Forget what the Book of Enoch says — what are the pillars of heaven in Job 26:11? That isn’t clear at all. First, note that God isn’t speaking in Job 26, but rather it is the beginning of Job’s long response (Job 26–31) to Bildad’s comments in Job 25. Therefore, the thoughts expressed here are those of Job’s, and may not necessarily reflect God’s truth. Furthermore, since Job is a poetic book, we ought to be very careful about reading this too literally.

BWAHAHAHAHAHA! Yes, it’s easy to dismiss those parts of the bible that now appear to be in error. Too bad that AIG isn’t consistent in doing that.

Then Danny returns to the Book of Enoch and devotes a zillion paragraphs to ridiculing it. That’s all there is to his essay.

So what has he accomplished? Nothing. Nothing at all. Oh wait — he has done one thing. He’s shown us that he’s not crazy. Although he’s a young-Earth creationist, he’s not one of those flat-Earthers. They’re crazy!

Copyright © 2018. The Sensuous Curmudgeon. All rights reserved.

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18 responses to “Answers in Genesis & the Flat Earth, Part 4

  1. Theodore Lawry

    Faulkner has been on a crusade to disprove the Flat Earth with simple astro observations see here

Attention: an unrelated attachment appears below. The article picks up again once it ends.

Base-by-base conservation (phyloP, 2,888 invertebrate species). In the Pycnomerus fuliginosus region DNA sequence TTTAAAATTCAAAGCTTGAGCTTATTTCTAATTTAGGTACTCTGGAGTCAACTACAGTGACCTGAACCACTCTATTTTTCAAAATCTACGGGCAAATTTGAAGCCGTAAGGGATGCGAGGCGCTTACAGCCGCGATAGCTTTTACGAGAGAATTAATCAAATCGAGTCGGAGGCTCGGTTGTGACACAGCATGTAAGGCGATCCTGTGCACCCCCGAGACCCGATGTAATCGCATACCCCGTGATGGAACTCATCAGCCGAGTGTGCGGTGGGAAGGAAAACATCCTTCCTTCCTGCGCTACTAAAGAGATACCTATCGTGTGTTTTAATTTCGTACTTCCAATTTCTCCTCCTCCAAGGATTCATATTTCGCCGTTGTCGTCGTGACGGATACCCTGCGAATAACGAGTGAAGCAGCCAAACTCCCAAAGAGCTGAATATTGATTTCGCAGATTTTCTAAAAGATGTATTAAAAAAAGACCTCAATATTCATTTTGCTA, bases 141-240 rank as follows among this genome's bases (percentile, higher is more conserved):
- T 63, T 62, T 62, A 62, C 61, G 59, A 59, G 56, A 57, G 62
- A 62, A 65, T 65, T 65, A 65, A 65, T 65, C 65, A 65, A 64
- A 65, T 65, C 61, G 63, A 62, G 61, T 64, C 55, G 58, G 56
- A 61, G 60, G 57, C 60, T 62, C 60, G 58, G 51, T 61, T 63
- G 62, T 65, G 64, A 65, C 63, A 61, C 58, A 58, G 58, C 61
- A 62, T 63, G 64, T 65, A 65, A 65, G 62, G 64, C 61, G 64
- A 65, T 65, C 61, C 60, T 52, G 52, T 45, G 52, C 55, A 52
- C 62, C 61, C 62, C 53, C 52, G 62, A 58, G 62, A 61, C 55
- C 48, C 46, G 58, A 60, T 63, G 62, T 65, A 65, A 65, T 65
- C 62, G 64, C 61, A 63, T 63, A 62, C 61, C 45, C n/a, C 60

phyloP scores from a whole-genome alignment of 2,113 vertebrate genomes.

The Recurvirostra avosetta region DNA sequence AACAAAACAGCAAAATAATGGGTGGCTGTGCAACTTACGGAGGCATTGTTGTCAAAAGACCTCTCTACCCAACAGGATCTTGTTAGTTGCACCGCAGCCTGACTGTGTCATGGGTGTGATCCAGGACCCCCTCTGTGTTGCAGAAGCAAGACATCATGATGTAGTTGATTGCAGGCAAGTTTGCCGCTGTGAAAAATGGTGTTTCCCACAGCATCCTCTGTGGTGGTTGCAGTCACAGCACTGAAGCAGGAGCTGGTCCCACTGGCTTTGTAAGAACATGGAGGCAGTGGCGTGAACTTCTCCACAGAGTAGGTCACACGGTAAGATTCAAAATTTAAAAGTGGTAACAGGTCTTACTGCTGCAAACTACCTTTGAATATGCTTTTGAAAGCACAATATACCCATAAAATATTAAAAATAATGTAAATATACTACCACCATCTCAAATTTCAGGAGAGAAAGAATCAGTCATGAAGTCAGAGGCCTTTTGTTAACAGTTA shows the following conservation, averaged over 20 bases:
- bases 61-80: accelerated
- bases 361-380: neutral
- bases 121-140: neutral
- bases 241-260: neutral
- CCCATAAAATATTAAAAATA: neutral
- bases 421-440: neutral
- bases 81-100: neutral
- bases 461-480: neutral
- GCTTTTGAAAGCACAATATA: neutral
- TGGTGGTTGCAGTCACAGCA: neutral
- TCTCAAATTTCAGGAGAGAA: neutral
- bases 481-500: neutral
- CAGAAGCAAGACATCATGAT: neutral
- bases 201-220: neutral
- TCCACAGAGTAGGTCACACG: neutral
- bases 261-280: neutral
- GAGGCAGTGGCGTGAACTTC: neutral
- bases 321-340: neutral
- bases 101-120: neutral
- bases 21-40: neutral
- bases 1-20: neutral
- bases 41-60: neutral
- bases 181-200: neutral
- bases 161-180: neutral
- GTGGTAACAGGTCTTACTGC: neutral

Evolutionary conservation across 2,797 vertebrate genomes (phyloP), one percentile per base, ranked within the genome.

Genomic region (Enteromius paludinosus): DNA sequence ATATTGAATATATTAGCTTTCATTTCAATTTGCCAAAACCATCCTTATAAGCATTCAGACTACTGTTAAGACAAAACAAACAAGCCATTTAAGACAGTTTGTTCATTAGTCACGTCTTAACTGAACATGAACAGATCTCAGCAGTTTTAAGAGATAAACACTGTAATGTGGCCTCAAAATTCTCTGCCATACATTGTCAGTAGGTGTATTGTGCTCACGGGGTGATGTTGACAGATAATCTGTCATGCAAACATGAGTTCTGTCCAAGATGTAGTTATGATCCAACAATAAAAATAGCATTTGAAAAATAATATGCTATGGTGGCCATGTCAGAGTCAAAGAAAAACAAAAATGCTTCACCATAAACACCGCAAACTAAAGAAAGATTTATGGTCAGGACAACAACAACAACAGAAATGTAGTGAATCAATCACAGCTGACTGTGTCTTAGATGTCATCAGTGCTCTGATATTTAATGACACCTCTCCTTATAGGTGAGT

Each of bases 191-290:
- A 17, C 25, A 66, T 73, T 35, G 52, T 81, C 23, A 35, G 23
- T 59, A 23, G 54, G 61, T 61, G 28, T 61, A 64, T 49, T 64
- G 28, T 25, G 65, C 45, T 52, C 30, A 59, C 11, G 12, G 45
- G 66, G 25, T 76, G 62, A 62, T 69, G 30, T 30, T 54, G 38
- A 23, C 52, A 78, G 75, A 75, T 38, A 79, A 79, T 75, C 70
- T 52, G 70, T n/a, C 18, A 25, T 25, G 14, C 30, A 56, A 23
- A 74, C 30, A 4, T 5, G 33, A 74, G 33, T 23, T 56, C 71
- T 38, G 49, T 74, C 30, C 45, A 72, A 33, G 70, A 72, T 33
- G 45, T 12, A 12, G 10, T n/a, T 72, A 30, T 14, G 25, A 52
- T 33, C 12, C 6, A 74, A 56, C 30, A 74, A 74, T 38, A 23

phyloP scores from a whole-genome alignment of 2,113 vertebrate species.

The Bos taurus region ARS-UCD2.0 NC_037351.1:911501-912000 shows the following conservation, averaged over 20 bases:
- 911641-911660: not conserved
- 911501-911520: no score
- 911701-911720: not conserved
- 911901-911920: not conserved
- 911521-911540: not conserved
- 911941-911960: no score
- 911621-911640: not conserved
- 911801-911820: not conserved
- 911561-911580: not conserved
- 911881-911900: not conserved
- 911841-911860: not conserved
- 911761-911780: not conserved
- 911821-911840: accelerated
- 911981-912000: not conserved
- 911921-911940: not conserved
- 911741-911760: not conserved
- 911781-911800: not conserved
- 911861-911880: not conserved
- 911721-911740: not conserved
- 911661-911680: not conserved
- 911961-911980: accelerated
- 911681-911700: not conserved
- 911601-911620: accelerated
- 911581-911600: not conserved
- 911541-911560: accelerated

or google “A Lunar Occultation: Another Test for the Flat Earth”

    He complains “How much longer will flat-earther’s believe this nonsense?” Now you know how it feels, Dr Faulkner.!

  2. It does not take much work to apply the rhetoric about the globe of the Earth being compatible with the Bible to evolution being compatible with the Bible.
    There were not the necessary concepts in the Ancient Near East to formulate a theory – something to be asserted or denied in the Bible would be anachronism. Even the majority of life – the microbes and the extinct – is beyond the concepts of the ANE, in general and Biblical literature, in particular.
    But I think that this display of apolgetic rhetoric may falll short when applied to geocentrism.

  3. Eddie Janssen

    Do people who believe the earth is flat also believe in a flat sun and a flat moon?

  4. Perhaps God is ignorant of cosmology.